6. Educators can encourage students to stay attentive by developing a series of comprehension questions/quizzes that are related to their topic of study that can be answered in a “game show” format. Children love competition, and games styled after shows such as “Jeopardy” or “Wheel of Fortune” can be just the thing to keep children attentive. Spelling bees are simply one other example of how to bring variety and competition into the teaching routine.

  7. Instructors can and should incorporate the use of a wide variety of visual aids and hands-on learning techniques with their students as they strive to get or keep students focused. When placing information or pictures on the blackboard or on hand out materials, teachers must be sure to present such details in an orderly and logical manner in order not to confuse or distract students.

As any teacher can testify, it is comparatively easy to teach those who are ready and eager to be taught. To hold the attention of such students is no major accomplishment. The simple fact, however, is that very few students are willing to approach the learning process with an eager and attentive disposition each and every day. One of the major challenges of teaching, therefore, involves the process of getting and holding the attention of pupils whose thoughts are focused on anything but the lesson of the day.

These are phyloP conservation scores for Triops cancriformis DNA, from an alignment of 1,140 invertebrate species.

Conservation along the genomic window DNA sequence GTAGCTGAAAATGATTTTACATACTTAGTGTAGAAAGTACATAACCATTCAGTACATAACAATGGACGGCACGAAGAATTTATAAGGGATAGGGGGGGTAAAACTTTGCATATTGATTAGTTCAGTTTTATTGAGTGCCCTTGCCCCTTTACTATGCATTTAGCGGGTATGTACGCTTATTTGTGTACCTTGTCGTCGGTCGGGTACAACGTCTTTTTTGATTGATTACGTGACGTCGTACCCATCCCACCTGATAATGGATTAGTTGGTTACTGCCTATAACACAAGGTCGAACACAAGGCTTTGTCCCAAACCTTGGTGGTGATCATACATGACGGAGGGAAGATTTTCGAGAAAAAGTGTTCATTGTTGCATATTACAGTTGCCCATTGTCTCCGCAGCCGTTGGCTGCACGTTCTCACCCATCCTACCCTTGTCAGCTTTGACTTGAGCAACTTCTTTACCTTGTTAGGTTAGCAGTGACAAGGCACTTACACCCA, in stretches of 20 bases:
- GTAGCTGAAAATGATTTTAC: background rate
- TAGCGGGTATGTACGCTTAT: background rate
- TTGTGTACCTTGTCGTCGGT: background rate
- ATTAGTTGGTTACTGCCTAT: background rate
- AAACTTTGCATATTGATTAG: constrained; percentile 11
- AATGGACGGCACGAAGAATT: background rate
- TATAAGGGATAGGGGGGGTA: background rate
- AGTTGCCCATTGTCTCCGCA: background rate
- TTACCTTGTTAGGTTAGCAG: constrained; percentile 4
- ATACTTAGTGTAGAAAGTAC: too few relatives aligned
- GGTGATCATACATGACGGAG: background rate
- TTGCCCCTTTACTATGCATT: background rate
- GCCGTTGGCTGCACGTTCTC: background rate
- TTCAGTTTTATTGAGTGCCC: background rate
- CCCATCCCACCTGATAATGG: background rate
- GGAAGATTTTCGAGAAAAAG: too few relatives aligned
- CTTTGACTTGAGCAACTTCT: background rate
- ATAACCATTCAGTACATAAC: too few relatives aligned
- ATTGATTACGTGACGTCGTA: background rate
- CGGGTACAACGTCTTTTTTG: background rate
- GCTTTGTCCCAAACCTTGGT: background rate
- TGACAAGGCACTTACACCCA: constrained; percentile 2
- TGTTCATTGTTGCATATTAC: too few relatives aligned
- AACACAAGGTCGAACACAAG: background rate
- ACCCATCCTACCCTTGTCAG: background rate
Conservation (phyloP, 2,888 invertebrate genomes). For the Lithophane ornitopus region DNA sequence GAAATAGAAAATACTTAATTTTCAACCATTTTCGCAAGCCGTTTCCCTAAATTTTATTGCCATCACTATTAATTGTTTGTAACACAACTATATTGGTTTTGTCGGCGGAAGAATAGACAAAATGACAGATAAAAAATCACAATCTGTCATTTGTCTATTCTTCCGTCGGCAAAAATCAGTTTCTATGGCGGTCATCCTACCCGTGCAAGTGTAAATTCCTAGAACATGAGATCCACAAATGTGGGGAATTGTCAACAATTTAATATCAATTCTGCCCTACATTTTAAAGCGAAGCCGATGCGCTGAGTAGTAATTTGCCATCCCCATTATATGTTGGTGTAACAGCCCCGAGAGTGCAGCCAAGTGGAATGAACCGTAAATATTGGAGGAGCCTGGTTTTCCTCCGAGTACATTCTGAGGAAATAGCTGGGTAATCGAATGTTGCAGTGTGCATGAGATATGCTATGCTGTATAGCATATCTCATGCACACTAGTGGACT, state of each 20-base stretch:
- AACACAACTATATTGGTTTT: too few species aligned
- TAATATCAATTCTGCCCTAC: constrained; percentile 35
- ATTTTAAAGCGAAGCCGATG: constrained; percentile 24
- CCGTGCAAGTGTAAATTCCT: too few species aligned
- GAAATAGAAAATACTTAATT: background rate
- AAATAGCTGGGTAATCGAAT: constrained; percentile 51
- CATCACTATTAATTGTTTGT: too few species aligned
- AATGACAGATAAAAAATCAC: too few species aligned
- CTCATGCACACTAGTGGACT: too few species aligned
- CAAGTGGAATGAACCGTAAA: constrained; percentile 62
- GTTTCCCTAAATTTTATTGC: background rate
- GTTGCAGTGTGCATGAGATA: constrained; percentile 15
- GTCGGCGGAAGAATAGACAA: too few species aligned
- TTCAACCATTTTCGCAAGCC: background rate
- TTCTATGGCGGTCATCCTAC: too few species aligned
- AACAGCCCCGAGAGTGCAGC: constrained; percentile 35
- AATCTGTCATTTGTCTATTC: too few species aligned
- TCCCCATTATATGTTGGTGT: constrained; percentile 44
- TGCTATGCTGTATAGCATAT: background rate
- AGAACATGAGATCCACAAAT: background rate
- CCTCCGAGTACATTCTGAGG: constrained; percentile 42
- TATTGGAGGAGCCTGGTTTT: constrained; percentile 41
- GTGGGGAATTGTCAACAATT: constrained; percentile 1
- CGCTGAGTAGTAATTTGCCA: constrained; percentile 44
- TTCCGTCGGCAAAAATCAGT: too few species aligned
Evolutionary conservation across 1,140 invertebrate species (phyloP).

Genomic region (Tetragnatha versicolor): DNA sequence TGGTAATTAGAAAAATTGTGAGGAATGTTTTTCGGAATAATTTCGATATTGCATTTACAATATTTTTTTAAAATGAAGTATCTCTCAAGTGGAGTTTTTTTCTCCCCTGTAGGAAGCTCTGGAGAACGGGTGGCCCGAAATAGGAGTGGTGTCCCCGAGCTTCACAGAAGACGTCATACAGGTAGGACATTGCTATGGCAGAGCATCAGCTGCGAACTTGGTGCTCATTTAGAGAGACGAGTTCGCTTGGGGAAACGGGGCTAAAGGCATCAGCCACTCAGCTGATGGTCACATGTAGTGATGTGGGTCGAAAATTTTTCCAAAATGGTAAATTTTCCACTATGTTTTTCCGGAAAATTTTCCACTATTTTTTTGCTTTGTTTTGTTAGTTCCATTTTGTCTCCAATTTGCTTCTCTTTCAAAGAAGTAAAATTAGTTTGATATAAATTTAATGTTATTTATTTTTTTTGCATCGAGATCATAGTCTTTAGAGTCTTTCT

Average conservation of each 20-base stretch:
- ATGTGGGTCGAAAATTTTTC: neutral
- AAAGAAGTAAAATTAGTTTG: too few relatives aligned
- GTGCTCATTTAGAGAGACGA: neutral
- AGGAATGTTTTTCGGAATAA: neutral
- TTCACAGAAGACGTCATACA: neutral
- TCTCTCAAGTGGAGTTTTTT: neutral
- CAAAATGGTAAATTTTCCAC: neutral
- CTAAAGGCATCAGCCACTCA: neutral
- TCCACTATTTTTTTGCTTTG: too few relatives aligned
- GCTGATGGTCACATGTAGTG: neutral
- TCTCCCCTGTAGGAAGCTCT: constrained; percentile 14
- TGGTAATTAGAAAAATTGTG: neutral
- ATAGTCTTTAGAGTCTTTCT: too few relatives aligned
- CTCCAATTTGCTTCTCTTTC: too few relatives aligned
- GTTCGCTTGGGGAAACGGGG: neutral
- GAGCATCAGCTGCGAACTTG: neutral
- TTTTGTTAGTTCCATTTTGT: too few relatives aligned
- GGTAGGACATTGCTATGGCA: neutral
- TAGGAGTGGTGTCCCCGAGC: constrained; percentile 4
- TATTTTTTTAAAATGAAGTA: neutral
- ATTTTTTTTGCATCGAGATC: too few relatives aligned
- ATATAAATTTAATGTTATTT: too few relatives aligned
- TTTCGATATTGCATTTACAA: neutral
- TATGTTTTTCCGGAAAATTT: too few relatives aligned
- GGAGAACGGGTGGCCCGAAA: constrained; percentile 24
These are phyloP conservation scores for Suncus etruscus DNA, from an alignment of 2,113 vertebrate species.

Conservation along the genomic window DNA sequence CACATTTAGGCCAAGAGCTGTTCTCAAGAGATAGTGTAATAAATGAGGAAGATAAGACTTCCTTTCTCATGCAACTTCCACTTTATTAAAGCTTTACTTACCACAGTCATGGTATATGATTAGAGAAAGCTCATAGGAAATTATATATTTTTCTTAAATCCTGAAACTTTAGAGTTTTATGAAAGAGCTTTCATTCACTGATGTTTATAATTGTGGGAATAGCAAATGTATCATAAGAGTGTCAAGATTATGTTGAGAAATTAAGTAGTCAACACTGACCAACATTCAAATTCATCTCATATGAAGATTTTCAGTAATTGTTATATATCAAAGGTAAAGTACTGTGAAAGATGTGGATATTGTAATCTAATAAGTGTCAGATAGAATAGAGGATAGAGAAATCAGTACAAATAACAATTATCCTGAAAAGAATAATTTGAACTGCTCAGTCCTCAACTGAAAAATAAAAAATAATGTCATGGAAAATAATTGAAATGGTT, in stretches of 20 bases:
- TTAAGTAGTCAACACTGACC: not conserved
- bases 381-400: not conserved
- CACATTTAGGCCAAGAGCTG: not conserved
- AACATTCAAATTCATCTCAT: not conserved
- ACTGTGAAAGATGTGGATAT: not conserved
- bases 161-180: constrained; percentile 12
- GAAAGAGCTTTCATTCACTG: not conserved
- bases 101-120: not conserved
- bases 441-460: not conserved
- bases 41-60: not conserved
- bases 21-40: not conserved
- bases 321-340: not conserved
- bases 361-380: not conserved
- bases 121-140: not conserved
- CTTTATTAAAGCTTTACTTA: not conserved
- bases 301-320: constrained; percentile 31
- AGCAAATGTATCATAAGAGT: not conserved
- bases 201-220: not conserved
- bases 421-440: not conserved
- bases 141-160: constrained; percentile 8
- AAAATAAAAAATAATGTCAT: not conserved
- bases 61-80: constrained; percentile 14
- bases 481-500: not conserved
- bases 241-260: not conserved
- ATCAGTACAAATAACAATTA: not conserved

The intent of the preceding article has been to guide educators to the place where they can begin to incorporate teaching strategies that will empower them to capture their student’s attention without having to resort to brute force. Sooner or later, most teachers come to realize the futility of trying to bully or force children to pay attention during a teaching session. Displaying fits of anger or shouting threats in order to demand attention may seem productive to some teachers, but these tactics rarely, if ever, provide any lasting results. The truth is that forcing children to pay attention through fits of anger and shouting yields only temporary results at best, and often requires instructors to stay angry most of the time in a futile effort to keep their students focused.

It is my prayer that home school instructors will refuse to utilize anger and intimidation as they seek to get their children to pay attention while they are being taught. In place of such false and humanistic schemes, I trust that home educators will choose to be imitators of God as they seek to capture their student’s attention with a “still small voice” of wisdom, creativity, and inspiration.

Copyright 2008 Michael J. McHugh

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Biography Information:
This column is written by the staff at Christian Liberty Academy in Arlington Heights, Illinois. As a pioneer in the homeschool movement, Christian Liberty ministries has been operating a full service, K-12 home school program for over thirty years and a Christian textbook ministry (Christian Liberty Press), since 1985. The mission of Christian Liberty is to provide parents with quality, affordable educational products and services that will enable them to teach their children in the home and to train their children to serve Christ in every area of life. A more extensive explanation of the CLASS home school program can be obtained at www.homeschools.org.